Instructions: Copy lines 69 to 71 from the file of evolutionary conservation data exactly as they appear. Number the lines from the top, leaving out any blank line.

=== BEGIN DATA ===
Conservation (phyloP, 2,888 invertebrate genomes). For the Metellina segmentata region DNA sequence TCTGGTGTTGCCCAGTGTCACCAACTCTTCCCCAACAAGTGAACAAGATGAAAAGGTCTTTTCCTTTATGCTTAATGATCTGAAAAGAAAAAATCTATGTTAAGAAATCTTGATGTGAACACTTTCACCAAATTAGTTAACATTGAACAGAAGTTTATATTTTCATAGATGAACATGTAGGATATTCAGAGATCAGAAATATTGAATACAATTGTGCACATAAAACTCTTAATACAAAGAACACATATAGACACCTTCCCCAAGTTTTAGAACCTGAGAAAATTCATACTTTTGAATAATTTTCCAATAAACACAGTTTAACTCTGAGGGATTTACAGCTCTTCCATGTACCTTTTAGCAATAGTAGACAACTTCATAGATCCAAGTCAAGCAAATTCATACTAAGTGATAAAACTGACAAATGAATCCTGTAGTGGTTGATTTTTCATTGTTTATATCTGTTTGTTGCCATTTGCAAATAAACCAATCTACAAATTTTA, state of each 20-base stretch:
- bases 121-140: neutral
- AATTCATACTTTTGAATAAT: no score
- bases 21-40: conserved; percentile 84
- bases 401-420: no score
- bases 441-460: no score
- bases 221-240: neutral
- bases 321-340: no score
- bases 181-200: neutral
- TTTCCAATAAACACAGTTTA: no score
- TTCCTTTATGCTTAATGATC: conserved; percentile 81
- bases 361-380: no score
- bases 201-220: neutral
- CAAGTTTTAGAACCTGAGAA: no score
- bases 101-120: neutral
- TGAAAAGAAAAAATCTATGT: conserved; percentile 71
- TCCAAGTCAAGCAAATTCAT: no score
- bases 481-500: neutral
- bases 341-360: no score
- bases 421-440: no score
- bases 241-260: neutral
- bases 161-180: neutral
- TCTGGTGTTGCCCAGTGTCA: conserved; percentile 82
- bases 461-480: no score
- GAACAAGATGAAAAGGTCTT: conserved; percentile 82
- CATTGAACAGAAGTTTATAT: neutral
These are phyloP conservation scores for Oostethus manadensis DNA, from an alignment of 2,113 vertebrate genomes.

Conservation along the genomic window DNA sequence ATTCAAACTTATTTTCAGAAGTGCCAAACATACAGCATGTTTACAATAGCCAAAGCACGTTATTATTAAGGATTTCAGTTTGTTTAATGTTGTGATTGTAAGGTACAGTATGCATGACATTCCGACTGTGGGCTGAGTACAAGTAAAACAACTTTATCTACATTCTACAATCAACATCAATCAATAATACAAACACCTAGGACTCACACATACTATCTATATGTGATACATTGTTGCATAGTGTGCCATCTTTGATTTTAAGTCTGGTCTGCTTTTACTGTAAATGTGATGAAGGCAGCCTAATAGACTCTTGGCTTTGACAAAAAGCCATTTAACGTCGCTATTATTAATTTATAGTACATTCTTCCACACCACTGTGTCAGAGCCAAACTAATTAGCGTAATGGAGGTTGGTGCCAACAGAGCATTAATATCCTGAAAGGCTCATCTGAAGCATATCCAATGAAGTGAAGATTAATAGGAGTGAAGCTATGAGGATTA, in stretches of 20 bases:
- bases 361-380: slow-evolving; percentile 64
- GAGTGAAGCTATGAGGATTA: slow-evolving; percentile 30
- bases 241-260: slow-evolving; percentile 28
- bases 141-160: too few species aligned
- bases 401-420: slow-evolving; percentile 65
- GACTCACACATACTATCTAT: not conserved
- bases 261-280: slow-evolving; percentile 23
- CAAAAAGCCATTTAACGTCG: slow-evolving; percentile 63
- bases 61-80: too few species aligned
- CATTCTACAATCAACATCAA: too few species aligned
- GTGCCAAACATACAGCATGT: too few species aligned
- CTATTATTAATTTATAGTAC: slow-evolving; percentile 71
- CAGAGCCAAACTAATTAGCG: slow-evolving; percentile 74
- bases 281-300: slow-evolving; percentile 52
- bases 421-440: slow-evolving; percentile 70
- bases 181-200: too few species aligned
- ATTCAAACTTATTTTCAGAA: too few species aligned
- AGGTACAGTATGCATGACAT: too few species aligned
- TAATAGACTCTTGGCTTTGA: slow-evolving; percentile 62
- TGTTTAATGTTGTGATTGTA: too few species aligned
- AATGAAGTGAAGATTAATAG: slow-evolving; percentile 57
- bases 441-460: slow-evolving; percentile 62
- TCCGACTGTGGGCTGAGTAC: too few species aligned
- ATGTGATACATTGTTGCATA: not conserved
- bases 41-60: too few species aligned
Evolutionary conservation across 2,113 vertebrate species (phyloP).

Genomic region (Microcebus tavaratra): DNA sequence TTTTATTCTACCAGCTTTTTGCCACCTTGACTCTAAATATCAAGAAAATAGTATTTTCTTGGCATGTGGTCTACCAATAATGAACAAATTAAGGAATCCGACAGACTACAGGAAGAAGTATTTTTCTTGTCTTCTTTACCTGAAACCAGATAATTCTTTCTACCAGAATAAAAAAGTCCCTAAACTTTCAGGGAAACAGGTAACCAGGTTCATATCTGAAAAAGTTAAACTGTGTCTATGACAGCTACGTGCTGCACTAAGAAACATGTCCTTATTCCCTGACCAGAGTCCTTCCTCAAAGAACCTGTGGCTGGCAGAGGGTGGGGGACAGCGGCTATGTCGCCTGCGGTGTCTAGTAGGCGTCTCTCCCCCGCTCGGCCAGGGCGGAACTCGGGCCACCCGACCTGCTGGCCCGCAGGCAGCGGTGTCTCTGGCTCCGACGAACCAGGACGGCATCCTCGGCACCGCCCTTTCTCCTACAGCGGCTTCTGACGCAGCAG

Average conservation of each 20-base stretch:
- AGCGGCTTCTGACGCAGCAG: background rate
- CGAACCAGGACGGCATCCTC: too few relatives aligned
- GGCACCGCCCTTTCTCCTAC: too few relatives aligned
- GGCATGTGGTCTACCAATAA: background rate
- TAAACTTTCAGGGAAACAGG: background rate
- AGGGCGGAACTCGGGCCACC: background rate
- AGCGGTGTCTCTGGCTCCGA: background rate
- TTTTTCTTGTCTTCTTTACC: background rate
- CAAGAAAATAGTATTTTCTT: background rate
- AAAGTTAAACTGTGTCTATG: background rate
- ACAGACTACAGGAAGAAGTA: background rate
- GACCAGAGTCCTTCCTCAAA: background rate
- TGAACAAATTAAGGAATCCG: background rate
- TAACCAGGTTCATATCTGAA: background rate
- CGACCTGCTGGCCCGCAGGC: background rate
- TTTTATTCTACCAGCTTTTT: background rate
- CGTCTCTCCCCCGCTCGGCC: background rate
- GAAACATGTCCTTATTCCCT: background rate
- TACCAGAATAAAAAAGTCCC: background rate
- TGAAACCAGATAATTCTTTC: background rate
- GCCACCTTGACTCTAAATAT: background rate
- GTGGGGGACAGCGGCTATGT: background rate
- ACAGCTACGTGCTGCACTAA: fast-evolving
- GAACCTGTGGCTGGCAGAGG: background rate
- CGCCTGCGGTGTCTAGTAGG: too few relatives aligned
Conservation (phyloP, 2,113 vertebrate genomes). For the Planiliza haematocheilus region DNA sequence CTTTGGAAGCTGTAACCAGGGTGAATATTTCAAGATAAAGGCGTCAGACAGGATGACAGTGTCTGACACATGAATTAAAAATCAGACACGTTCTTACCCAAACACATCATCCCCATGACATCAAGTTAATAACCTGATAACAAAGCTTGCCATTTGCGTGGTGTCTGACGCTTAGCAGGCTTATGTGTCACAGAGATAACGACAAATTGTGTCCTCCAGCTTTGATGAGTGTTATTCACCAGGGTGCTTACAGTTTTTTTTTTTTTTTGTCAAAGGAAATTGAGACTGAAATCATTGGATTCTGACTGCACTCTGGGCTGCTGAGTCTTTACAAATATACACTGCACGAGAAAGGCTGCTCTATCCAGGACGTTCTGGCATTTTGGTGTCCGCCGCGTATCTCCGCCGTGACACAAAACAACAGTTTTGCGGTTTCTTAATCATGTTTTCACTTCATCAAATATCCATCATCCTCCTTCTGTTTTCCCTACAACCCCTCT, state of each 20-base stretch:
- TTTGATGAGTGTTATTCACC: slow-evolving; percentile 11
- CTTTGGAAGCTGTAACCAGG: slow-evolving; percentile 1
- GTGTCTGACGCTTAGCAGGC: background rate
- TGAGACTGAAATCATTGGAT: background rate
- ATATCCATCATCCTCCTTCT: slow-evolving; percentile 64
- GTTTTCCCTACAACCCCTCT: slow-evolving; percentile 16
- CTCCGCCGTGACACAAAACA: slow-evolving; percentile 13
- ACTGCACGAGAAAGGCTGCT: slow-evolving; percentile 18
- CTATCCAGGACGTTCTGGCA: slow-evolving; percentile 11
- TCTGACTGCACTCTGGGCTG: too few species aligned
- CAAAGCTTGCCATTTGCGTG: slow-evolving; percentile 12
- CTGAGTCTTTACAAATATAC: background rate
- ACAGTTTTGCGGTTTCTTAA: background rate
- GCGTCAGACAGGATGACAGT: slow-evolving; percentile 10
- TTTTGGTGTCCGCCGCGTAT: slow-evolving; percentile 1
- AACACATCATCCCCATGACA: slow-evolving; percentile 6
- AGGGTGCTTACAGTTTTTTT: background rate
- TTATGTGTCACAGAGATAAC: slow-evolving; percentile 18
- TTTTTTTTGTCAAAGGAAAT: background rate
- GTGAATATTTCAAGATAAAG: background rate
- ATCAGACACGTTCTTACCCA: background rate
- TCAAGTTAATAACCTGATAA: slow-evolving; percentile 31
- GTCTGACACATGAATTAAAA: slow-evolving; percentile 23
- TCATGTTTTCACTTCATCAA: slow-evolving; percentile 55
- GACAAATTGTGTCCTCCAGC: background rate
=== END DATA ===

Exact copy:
- TGAACAAATTAAGGAATCCG: background rate
- TAACCAGGTTCATATCTGAA: background rate
- CGACCTGCTGGCCCGCAGGC: background rate